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ECS L337 GANK Machine Z87H3-A2X Extreme Review

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ECS L337 GANK Machine Z87H3-A2X Extreme Conclusion:

Over the years I have looked at a wide selection of ECS motherboards and have seen them go from builder specials all the way up to high end overclocking and enthusiast motherboards that anyone would be proud to own. It's here that I run into some troubles with the boards in that many times the first BIOS I have with the board is one that leaves a bit to be desired in terms of functionality and usability. At stock speeds with the default settings, the L337 GANK Machine Z87H3-A2X Extreme will do just about anything you want it to do and will do so comparably, even though the Turbo Boost ratio is limited to 37 with four cores loaded instead of the 39 ratio I have seen on the rest of the boards I have looked at. It's a small problem that makes it look like the board is the lowest performer in many of the tests st stock speeds. The simple fix is to set the Turbo ratio to 39 in the BIOS and be done with it so the performance is even more directly comparable. But that's the gist of running the boards at default settings. Comparable clock speeds will deliver comparable performance each and every time.

The first BIOS I used would allow an override voltage setting for the CPU and Cache voltage but would fail to post. Using adaptive voltage with an offset would work for the most part and I could tune in the voltage needs for the CPU. Even doing so and watching the temperatures it seemed as though I was applying more than the software was reading.

The second BIOS I used fixed the override voltage setting problem and allowed my to finally tune the voltage to get to the 4.7GHz clock speed my chip is capable of. Setting the memory timings manually would result in a failed post attempt across both of the BIOS I have tested so far. Using the XMP profile for my memory proved to be the best option for me with this board from ECS. Although it sounds bad out of the gate, it's still a good start for the board and the next BIOS update should iron out any other issues. When using the BIOS it is a step forward from last year's UEFI BIOS implementations with the interface working as intended.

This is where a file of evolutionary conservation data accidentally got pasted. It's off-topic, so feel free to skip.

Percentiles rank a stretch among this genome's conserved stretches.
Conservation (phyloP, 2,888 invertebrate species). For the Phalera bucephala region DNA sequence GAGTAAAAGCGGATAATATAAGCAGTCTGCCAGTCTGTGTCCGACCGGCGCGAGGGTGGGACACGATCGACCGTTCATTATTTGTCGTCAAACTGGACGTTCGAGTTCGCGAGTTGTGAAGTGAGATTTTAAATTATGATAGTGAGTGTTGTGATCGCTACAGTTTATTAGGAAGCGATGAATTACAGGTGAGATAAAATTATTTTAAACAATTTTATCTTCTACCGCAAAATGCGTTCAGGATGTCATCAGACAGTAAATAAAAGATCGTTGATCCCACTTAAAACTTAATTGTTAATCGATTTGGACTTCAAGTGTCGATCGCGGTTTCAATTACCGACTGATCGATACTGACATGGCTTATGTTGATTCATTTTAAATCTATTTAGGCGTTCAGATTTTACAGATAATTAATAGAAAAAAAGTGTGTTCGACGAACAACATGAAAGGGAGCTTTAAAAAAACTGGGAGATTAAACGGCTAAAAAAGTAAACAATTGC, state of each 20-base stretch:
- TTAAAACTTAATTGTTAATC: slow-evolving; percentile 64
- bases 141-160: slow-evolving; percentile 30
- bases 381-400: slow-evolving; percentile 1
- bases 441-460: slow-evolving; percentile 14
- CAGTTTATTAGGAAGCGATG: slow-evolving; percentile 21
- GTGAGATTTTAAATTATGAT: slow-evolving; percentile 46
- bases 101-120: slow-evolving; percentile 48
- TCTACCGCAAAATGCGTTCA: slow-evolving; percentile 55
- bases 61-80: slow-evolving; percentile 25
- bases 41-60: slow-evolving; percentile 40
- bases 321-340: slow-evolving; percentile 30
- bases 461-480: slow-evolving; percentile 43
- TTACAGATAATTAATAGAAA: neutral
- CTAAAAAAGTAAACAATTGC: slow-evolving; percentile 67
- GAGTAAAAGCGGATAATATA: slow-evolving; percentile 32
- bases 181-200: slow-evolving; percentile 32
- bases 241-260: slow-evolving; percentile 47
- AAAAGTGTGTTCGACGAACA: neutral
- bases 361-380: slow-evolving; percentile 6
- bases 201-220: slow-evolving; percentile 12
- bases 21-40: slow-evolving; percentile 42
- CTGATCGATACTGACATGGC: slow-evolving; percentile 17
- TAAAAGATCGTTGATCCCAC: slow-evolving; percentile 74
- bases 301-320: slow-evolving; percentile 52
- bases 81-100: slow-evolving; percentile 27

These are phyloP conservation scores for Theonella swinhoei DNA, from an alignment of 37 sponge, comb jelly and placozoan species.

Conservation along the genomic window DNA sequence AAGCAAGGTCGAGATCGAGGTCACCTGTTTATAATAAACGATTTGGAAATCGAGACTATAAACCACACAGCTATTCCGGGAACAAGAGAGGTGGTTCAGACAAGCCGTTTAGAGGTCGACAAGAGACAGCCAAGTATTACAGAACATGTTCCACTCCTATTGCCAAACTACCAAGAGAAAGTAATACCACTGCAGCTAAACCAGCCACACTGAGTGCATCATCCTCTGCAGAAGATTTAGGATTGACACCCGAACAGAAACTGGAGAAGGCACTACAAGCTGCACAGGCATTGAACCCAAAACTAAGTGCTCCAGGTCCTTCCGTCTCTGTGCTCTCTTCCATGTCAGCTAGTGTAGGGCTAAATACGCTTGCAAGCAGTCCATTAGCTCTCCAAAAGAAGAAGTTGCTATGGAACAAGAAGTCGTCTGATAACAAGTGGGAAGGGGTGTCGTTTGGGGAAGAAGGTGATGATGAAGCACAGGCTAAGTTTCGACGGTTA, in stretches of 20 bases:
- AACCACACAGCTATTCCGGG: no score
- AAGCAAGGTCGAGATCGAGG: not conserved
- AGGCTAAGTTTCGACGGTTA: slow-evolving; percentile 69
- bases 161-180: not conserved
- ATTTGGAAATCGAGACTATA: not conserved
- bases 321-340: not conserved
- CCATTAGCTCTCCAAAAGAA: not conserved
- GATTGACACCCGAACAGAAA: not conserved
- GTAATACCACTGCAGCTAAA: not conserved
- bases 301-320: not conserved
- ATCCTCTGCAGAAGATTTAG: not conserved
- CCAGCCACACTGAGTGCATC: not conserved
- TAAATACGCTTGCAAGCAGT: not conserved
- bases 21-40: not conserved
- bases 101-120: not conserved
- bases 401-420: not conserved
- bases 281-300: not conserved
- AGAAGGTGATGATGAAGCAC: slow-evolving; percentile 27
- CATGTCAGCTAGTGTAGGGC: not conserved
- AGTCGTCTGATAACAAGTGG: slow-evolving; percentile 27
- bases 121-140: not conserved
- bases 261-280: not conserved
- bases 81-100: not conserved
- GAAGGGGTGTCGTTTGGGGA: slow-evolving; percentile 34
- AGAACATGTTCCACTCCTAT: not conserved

Overclocking in general on the L337 GANK Machine Z87H3-A2X Extreme was trying to start but eventually gave up a 4.7GHz clock speed or pretty much all my chip has to offer without a thermal meltdown. ECS Qooltech V cooling solution kept the Extreme Power Module components of the VRM circuits cool to the touch during even the 4.7GHz testing. The small fan used to cool the heat sink does its job but does let you know it is there just the same. If you want to tune down the fan you can use either the BIOS or the eSF utility to minimize the noise and then take the opportunity to see how the Thermochromic coating works on the heat sinks.

Overall the GANK Machine was an interesting experience. Performance wise it fell behind a little based on the clock speeds set by default in the BIOS, but this is fixed with a simple adjustment. When it comes to looks and functionality of the hardware, it appears to be well built with some innovative features built in that improve reliability and extend it out over the long term. At right around $220 the board does not come in at bargain basement pricing, and it shouldn't because it is a board capable of delivering performance for the gaming enthusiast!



  • Good looks
  • Overclocking
  • Qooltech V Cooling
  • Feature set
  • Multi GPU ready



  • Memory compatibility
  • Stock Turbo Boost of 3.7GHz


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